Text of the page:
European shares dropped to their lowest level since late March on Thursday as cyclicals fell and some big stocks went ex-dividend, overshadowing a number of upbeat earnings reports.
The pan-European STOXX 600 index ended down 1 per cent at 376.05, after touching 375.42, its lowest level since March 28th as basic resources and banks fell. Euro zone blue chips slipped 1.1 per cent.
In London the FTSE 100 lost 1.4 per cent as large caps Anglo American, BT Group, Rio Tinto and Lloyds fell after going ex-dividend, while Germany's Dax retreated 1.2 per cent.
The Iseq outperformed its European peers, falling only slightly to 6,618. The biggest eye-catcher was food group Kerry, which ended the day up 3.6 per cent at €77 following the release of half-year numbers which showed revenue had increased 4.8 per cent to €3.2 billion despite an unfavourable currency swing.
Rival food group Glanbia also released a positive set of numbers, sending its share price up 1.2 per cent to €17.59.
Property firms Green and Iris Reit fell on the back of a report from the Royal Institution of Chartered Surveyors in the UK suggesting property prices stagnated in July as a slump in London values spread to neighbouring areas.
In contrast, Hibernia Reit rose 1 per cent to €1.44, a move which traders put down to the presence of one large buyer.
Britain’s leading share index slumped further as weak housebuilders dragged along with companies going ex-dividend.
Britain's FTSE 100 fell 1.44 per cent, underperforming major European benchmarks that bounced back from sharp losses in the previous session when political concerns focused on North Korea dented investor sentiment.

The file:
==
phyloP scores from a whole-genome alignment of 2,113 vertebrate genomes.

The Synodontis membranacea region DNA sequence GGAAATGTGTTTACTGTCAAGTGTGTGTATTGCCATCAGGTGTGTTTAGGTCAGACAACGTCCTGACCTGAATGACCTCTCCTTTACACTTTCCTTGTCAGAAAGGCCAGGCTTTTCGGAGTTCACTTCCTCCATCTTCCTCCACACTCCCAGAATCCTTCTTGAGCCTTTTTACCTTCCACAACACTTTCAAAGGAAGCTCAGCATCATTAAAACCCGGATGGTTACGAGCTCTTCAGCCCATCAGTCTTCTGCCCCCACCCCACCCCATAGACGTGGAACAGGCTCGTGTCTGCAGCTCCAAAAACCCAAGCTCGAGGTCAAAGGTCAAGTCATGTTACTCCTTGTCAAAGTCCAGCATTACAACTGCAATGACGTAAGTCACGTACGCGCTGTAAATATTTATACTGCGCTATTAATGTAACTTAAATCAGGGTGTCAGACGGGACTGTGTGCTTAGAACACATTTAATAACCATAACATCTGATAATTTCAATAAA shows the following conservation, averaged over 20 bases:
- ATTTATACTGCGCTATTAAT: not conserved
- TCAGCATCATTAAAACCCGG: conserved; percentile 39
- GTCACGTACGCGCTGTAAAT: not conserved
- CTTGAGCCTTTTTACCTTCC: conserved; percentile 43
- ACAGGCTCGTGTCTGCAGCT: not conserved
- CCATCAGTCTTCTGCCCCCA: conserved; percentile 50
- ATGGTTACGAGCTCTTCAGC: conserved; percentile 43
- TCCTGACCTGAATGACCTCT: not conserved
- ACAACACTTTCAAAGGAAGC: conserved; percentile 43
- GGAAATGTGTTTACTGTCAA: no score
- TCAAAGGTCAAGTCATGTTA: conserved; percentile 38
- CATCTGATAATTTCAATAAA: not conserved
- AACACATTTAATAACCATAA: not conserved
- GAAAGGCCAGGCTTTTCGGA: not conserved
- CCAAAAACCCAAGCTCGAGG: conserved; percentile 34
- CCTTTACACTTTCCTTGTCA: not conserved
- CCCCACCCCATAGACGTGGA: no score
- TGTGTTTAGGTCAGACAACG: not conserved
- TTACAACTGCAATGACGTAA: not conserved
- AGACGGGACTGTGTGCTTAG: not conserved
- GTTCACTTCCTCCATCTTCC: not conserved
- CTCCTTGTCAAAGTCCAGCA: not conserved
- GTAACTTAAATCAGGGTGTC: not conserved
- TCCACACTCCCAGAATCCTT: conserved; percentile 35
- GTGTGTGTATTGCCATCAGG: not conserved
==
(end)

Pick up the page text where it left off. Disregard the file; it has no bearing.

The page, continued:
Results came back into focus on Thursday, but some positive updates were outweighed by the impact of several large companies’ shares losing their dividend entitlement.
Drinks bottler Coca Cola HBC jumped 8.6 per cent after a first-half update.
Housebuilders Persimmon and Taylor Wimpey were among the worst performers, both down 2 per cent, and Barratt Development also fell after data showed house prices grew at their weakest pace in over four years last month.
"Given Brexit uncertainties, the housing market is clearly a key risk for the UK economy," said Davy Research analysts.
Telecoms company SFR jumped 9.2 per cent after Altice raised its stake in the firm to more than 95 per cent and said it was planning a full buyout offer for the remaining shares.
Second-quarter results, however, put pressure on shares in staffing firm Adecco, chemicals company Lanxess and consumer group Henkel, which were among the biggest fallers.
Around 80 per cent of MSCI Europe firms have reported second-quarter earnings so far, of which more than 60 per cent have either met or beaten analysts' expectations, according to Thomson Reuters data. Financials and the energy and materials sectors have seen the most beats, while industrials have had the most misses.
"Broadly in Europe, I had thought that [earnings] wouldn't be as good, partly because the strength of the euro would make [firms'] export markets less attractive and earnings would be more impinged by that, but it doesn't so far seem to be the case," said James Butterfill, head of research and investment strategy at ETF Securities.
US stocks fell sharply on Thursday, with the Dow slipping more than 100 points as lacklustre results from retailers Macy’s and Kohl’s added to investor nervousness over escalating tensions between the US and North Korea.
Investors again sought safe-haven assets such as gold and the Swiss franc, helping gold hit a two-month high.
“When you have a market like we have had this year, and it has been amazingly calm, and you introduce a major source of uncertainty, there is bound to be some reaction,” said Brad McMillan, chief investment officer for Commonwealth Financial.
Retailers' results are being keenly watched by investors to gauge the companies' strategy to counter number one online retailer Amazon. com's growth.
Shares of Macy's tumbled 8.3 per cent and Kohl's 7.3 per cent after the department store operators reported a drop in quarterly same-store sales that stoked concerns that their turnaround may still be a long way off. Dillard's slumped 13 per cent. – Additional reporting by Reuters/Bloomberg